Prime minister Narendra Modi talking about it ‘green hydrogen’ in his I-Day address signals a definitive push for the alternative-fuel in India. The PM announced a National Hydrogen Mission (NHM), with an outlay of Rs 800 crore, the details of which are awaited. Kerala, it would seem, wants to get going early; Business Standard reported the state has started talks with energy majors IOC, NTPC, BPCL, GAIL, among others to make green hydrogen from the solar power facility at the Cochin airport. However, it is Mukesh Ambani’s ambitious ‘1-1-1’ plan—$1 for one kg in one decade—that is making the headlines. Having committed Rs 75,000 crore over three years, the Reliance Industries chairman sounds determined to achieve this target. Even if this sounds too good to be true, the plan should be pursued.
Not only will green hydrogen save the country costly foreign exchange since we import some $160 billion worth of fossil fuels, the reduction in the carbon footprint would be significant. To be sure, making it is no mean task; experts point to the several challenges relating to scale, the adoption of new technologies as also setting up storage facilities and distribution chains. Hydrogen is highly reactive in its natural state and requires specialised storage facilities. However, given the tremendous benefits that this energy can bring, the government must frame liberal policies to encourage investments; the more the number of ventures the better for consumers. At present, green hydrogen registers virtually zero presence in the country’s clean energy mix of roughly 100MW.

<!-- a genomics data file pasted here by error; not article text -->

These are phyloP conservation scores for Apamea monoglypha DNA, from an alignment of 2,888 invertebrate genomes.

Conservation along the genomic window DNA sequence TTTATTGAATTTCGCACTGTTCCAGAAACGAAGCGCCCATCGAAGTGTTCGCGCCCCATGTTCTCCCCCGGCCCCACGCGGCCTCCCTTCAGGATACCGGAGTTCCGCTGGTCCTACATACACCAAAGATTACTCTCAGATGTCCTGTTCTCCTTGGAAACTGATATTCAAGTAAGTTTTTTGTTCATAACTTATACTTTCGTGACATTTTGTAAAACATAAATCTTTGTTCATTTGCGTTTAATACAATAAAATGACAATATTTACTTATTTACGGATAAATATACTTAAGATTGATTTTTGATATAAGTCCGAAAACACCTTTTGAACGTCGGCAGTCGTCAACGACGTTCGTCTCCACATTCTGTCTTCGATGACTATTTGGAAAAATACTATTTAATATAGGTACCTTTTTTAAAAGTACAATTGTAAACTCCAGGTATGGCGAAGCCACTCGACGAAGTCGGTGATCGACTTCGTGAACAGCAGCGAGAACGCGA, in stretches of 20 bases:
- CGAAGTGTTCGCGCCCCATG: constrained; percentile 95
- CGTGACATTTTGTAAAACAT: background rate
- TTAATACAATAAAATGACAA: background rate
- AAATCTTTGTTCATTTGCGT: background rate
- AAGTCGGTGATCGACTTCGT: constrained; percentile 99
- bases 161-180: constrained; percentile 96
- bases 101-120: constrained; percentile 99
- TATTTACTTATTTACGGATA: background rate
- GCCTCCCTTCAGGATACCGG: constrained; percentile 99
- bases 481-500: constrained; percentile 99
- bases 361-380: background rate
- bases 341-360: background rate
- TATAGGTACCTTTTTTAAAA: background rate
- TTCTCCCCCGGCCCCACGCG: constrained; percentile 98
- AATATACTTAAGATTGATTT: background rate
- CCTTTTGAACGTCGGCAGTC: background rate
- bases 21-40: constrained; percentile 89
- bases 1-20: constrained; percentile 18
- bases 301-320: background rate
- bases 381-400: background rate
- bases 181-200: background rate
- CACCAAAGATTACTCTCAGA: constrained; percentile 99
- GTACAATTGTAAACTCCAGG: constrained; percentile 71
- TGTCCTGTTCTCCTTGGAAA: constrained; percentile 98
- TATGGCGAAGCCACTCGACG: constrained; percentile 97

India’s renewable energy plans, implemented largely through a competitive bidding process, have been fairly successful even if the capacity remains short of the targets projected. The sector has hit a rough patch thanks to PPAs being dishonoured by buyers in some states but production costs for solar energy have fallen as have the tariffs. The government must work to resolve these PPA-related problems.
Green hydrogen is produced in an electrolyser powered by green electricity sources like wind or solar energy. RIL hopes to build green hydrogen capacity—it is targetting 100MW by 2030—by using new technology and lowering the cost of production to $2 per kg and later to $1 per kg from levels of $3.5-$6.5 per kg currently. It is possible costs and prices could drop much the way they have for solar and wind power.
If India wants to build big capacities of green hydrogen, it must ensure there is a level-playing field for all entrants and that the policy regime is stable. Also, producers need to be protected from contracts being reneged on as costs fall. The advantages of using green hydrogen as a fuel for commercial purposes are several. The business risks will reveal themselves as and when capacities start getting created. The PLI scheme for making indigenous electrolysers is good news as is the proposed Viability Gap Funding for green hydrogen in heavy mobility. Moreover, it’s a good idea to impose green hydrogen consumption obligations on producers of fertiliser and oil refiners.